3 November 2000


GENETIC change may be gradual, but there is a vast difference between a mature cow entering the herd now compared with one in the early 1990s.

That is according to a DRC study using data from CEDAR, the University of Reading and the Institute of Grassland and Environmental Research, Hurley. Cows at both centres were third or fourth lactation and were 10-12 weeks post-calving when data was collected.

"Data from 1991 and 1998 shows that cows now need extra inputs," says DRCs Brian Lindsay.

The average cow in 1991 gave 32kg of milk a day and ate 18kg dry matter of feed. But high-yielding cows in 1998 milked three times a day, produced 48kg of milk and ate 25kg of DM. This shows an increase in feed requirement of 50%, he says.

But in addition to the increase in feed requirements that producers would expect, water requirements double, warns Mr Lindsay. In 1991, average-yielding cows needed only 50 litres of water a day; now high-yielding cows need 107 litres.

"Every four days, high-yielding cows eat and drink their own bodyweight."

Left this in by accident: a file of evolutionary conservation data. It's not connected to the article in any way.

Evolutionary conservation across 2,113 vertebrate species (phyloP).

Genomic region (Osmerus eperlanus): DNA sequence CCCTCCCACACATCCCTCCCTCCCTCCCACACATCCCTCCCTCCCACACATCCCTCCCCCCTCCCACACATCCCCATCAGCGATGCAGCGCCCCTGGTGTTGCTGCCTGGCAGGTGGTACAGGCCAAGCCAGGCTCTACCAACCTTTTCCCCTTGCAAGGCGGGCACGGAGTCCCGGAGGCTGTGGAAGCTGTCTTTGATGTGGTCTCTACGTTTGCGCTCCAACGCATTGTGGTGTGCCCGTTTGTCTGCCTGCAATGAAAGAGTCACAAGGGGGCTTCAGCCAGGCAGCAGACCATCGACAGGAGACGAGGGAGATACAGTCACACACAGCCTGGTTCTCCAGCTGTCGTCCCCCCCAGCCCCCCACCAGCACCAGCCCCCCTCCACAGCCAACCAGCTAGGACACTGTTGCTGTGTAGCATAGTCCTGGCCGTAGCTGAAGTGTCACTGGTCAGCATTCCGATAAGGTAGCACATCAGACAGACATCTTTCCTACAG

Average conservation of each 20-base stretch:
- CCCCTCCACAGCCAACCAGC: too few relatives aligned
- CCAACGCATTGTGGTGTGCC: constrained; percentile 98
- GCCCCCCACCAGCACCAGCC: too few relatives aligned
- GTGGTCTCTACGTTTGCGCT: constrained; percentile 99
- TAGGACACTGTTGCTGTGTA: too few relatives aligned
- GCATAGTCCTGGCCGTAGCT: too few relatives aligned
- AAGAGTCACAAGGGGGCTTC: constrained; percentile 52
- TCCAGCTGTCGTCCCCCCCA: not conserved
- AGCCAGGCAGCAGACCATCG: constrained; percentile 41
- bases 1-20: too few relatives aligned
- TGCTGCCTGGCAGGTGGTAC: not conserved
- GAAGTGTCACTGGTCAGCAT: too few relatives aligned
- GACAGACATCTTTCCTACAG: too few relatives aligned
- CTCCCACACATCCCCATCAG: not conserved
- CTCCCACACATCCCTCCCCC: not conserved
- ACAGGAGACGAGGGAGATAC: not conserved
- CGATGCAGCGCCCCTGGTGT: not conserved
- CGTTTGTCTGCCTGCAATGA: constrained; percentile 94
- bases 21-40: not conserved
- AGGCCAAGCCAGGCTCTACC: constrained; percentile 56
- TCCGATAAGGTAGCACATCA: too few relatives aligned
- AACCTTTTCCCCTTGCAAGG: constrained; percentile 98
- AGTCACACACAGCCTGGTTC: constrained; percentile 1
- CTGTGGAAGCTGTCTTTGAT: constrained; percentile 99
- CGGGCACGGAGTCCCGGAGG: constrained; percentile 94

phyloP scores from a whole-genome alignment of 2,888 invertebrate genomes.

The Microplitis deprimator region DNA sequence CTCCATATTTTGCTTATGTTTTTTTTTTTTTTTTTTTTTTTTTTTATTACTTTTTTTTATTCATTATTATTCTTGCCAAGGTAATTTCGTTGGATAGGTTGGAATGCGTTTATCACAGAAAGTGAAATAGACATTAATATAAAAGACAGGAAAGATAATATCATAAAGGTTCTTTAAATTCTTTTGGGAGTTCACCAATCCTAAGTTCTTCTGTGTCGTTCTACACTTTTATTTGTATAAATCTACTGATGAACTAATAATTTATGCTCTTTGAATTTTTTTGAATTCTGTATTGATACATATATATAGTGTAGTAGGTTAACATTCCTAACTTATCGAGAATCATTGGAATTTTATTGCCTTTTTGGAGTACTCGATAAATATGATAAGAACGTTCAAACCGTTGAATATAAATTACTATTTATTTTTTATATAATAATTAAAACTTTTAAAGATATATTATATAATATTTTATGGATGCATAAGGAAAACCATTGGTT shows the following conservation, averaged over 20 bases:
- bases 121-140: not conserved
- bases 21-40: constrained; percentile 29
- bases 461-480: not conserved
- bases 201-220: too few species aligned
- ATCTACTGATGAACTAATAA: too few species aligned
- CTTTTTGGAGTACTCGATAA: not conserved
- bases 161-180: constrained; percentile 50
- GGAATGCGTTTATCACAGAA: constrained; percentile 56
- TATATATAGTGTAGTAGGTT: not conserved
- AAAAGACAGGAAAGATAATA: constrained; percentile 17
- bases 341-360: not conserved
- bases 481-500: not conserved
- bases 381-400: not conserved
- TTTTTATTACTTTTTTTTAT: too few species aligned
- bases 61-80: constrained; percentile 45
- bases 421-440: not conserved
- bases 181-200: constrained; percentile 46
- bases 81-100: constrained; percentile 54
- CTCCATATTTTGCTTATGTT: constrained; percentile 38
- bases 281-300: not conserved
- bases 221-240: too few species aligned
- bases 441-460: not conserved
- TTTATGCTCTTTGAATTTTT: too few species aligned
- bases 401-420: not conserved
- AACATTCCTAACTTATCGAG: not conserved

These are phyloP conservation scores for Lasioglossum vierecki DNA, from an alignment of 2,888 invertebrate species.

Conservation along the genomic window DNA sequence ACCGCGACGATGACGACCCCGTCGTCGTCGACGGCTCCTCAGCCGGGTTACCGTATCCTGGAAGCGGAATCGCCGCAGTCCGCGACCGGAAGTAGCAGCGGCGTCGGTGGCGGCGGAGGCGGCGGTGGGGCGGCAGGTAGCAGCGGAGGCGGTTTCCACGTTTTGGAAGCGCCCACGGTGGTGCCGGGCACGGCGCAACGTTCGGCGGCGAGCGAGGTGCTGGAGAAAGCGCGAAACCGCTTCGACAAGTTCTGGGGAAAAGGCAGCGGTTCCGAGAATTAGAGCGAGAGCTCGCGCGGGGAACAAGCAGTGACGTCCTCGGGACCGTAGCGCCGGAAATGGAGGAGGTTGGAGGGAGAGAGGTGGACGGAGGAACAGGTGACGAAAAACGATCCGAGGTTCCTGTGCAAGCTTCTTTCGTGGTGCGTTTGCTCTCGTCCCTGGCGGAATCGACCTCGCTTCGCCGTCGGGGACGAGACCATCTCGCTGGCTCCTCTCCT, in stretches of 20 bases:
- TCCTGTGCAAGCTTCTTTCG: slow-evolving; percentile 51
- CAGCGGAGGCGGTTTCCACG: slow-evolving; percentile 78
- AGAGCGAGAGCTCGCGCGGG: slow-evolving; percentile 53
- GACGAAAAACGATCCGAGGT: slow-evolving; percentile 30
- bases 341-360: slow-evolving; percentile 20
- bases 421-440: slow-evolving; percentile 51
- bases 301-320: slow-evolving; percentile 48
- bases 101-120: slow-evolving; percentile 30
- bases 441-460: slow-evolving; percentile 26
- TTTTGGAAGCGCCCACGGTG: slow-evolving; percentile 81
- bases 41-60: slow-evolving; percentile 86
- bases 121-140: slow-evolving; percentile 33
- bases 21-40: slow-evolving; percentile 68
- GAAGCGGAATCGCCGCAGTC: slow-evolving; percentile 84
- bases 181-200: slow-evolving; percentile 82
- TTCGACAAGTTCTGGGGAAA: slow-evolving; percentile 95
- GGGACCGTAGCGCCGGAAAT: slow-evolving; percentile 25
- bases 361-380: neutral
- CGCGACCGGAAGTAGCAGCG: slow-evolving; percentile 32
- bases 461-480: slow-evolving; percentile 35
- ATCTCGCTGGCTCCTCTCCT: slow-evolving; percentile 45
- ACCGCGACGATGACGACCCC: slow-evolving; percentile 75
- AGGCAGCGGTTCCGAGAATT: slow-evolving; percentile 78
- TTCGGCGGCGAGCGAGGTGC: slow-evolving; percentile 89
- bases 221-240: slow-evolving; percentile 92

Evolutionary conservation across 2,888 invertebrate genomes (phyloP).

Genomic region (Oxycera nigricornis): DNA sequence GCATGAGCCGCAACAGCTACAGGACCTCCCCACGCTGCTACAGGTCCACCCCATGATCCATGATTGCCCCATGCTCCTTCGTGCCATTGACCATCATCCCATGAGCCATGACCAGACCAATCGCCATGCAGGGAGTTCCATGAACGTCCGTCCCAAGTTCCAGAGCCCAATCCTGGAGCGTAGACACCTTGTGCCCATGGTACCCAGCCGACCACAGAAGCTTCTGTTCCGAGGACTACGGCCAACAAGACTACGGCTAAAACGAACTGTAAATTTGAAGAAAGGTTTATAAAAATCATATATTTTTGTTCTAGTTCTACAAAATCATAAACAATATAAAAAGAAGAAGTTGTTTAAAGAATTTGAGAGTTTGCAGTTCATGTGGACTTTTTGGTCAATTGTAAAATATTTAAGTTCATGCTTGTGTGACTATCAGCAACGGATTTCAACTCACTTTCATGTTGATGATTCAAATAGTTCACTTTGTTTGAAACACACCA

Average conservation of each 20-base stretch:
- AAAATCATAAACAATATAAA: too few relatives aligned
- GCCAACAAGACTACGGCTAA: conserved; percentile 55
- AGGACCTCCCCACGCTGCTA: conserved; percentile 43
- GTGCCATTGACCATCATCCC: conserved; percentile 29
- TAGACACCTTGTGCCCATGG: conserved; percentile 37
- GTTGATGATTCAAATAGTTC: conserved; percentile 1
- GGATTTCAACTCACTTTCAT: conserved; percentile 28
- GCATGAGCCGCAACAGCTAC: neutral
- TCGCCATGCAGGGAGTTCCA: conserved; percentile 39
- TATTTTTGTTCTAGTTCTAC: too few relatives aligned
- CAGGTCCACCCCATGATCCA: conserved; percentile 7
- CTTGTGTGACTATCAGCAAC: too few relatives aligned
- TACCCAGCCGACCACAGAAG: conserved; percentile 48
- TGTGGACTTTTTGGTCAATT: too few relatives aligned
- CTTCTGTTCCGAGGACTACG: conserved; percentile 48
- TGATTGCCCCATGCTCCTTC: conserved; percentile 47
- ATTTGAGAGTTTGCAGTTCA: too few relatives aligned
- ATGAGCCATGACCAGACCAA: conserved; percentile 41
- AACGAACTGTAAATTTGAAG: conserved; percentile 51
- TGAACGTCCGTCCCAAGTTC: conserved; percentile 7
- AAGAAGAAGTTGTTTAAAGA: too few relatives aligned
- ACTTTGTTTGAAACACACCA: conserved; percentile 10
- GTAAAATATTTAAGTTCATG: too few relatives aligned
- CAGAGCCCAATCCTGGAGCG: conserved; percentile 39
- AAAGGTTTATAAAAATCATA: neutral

Cows daily waste output has also increased substantially. In 1991, average cows produced 36kg of faeces, 25kg of urine, 575 litres of methane and 114MJ of heat energy. In 1998, high-yielding cows produced 52kg of faeces, 32kg of urine, 755 litres of methane and 166MJ of heat energy.

"Although output of methane is higher for cows in 1998, they are more environmentally friendly per litre of milk produced," says Mr Lindsay. So it is more environmentally friendly to have fewer high-yielding cows than a larger herd of average yielders.

"Producers should ask whether they are providing their cows with what they need, and whether they can cope with extra slurry output and increased size of animals."

How much mature cow size has increased is demonstrated by the higher weight of modern cows with more Holstein blood. In 1991, cows that were 30% Holstein weighed 541kg; by 1998 they were 85% Holstein, weighing 670kg.

"Genetic gain is a gradual process, but in the longer term, producers need to move ahead with feeding, cubicles and water supply." &#42

Changes in cow daily requirements and output:

1991 1998

Milk yield (kg) 32 48

Feed intake (kg DM) 18 25

Water consumed (litres) 50 107

Faeces (kg) 36 52

Urine (kg) 25 32

Methane (litres) 575 755

Heat energy (MJ) 114 166


&#8226 Meet dietary requirements.

&#8226 Check adequate water.

&#8226 Facilities for extra muck?

Modern cows eat more, drink more and produce more muck than their ancestors.